Optimism May Make for a Longer Life
Older adults with a bright outlook on
the future may live longer than those who take a dimmer view,
a study suggests.
Researchers in the Netherlands
found that older men and women judged to have optimistic personalities
were less likely to die over the nine-year study period than those
with pessimistic dispositions.
Much of this reduced risk was due
to lower rates of death from cardiovascular disease among the
most optimistic men and women in the study. They were 77 percent
less likely to die of a heart attack, stroke or other cardiovascular
cause than the most pessimistic group-regardless of factors such
as age, weight, smoking and whether they had cardiovascular or
other chronic diseases at the study's start.
The researchers, led by Dr. Erik
J. Giltay of the Psychiatric Center GGZ Delfland in Delft, report
the findings in the Archives of General Psychiatry.
Many studies have tied negative
emotions, such as chronic depression and hopelessness, to the
risk of dying from cardiovascular disease or other conditions.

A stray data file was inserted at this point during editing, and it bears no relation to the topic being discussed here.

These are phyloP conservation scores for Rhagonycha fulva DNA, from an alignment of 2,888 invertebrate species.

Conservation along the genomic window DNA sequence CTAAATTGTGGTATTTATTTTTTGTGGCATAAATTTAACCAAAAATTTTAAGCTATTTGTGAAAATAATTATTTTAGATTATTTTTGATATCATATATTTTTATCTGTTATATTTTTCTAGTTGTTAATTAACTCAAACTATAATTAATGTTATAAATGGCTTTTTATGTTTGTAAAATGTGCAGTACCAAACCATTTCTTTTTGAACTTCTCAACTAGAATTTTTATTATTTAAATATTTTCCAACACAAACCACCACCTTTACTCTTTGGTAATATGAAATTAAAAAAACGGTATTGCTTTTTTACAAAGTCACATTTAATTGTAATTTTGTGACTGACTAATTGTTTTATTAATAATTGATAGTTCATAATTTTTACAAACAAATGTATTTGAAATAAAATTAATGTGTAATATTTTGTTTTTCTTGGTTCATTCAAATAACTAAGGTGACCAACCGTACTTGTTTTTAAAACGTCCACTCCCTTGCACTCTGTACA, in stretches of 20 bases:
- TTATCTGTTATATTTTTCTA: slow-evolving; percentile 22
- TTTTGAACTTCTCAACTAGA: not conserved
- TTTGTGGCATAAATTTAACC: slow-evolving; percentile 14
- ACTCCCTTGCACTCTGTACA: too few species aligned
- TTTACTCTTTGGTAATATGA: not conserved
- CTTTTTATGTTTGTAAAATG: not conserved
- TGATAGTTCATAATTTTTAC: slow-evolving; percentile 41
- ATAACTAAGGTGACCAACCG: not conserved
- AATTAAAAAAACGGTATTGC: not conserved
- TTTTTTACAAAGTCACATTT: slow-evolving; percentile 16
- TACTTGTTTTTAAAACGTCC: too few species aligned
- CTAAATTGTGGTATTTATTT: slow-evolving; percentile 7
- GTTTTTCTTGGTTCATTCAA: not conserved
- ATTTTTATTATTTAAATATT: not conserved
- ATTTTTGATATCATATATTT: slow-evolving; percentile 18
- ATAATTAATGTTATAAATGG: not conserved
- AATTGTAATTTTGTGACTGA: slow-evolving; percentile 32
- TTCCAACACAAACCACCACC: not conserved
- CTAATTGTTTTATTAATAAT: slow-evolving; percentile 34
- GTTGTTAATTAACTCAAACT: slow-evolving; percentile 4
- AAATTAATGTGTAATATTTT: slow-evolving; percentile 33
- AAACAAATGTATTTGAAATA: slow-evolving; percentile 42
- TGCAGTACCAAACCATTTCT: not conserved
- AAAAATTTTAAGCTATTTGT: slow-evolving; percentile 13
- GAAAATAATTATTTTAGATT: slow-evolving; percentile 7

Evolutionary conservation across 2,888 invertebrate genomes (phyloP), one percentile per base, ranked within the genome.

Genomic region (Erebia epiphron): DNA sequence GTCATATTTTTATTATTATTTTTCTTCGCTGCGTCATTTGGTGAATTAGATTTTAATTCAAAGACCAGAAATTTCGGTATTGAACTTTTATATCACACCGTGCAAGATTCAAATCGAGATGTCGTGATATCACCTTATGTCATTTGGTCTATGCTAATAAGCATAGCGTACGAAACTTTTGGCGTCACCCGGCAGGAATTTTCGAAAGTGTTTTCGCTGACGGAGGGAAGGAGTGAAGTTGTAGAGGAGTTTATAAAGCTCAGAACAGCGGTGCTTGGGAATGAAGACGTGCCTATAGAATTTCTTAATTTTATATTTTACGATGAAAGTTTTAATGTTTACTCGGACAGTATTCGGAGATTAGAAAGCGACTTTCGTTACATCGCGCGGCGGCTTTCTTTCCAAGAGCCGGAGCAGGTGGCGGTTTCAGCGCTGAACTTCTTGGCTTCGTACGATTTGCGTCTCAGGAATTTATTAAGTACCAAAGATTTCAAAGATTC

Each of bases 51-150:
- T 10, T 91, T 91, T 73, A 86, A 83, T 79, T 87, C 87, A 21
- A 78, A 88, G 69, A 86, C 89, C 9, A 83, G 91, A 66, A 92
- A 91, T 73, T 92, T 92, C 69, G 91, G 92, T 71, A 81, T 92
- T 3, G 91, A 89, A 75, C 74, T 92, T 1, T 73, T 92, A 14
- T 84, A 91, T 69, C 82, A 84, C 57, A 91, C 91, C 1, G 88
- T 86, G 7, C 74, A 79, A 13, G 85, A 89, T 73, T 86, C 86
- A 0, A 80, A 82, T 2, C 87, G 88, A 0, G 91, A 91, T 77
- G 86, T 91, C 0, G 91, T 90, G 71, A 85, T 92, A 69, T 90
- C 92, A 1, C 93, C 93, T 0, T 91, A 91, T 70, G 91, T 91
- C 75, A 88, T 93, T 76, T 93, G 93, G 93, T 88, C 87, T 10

Less clear, according to Giltay's team, has been whether an optimistic
disposition -- the tendency to believe that good things, rather
than bad, will happen -- may help an older person live longer.
To investigate, the researchers
followed 941 Dutch adults between the ages of 65 and 85. At the
outset, participants completed a standard survey on general well-being
that included a scale that gauged their tendency to be optimistic
or pessimistic. The scale included statements like, "I often feel
that life is full of promises," and "I still have many goals to
Study subjects were divided into
four groups according to their levels of optimism or pessimism.
The researchers also collected information on lifestyle factors,
occupation, education and health history.
After an average follow-up of nine
years, 42 percent of the study group had died, but those with
the highest levels of optimism at the start had the lowest death
rates-30 percent versus more than 57 percent in the most pessimistic
With other factors considered,
the risk of death was 29 percent lower among highly optimistic
men and women.
There are a number of possible
explanations for the findings, according to the researchers. One
is that, although chronic disease was accounted for in this study,
pessimistic participants still may have been in poorer general
health, possibly suffering "subclinical" health conditions.
But optimism may have had positive
effects as well. Optimists, Giltay and his colleagues note, may
be better at coping with adversity, and may, for example, be more
likely to comply with medical treatment if they do fall ill.
It's also possible, they add, that
there are biological benefits of having a sunnier disposition,
such as effects on the immune and hormonal systems.
SOURCE: Archives of General Psychiatry,
Reference Source 89
November 2, 2004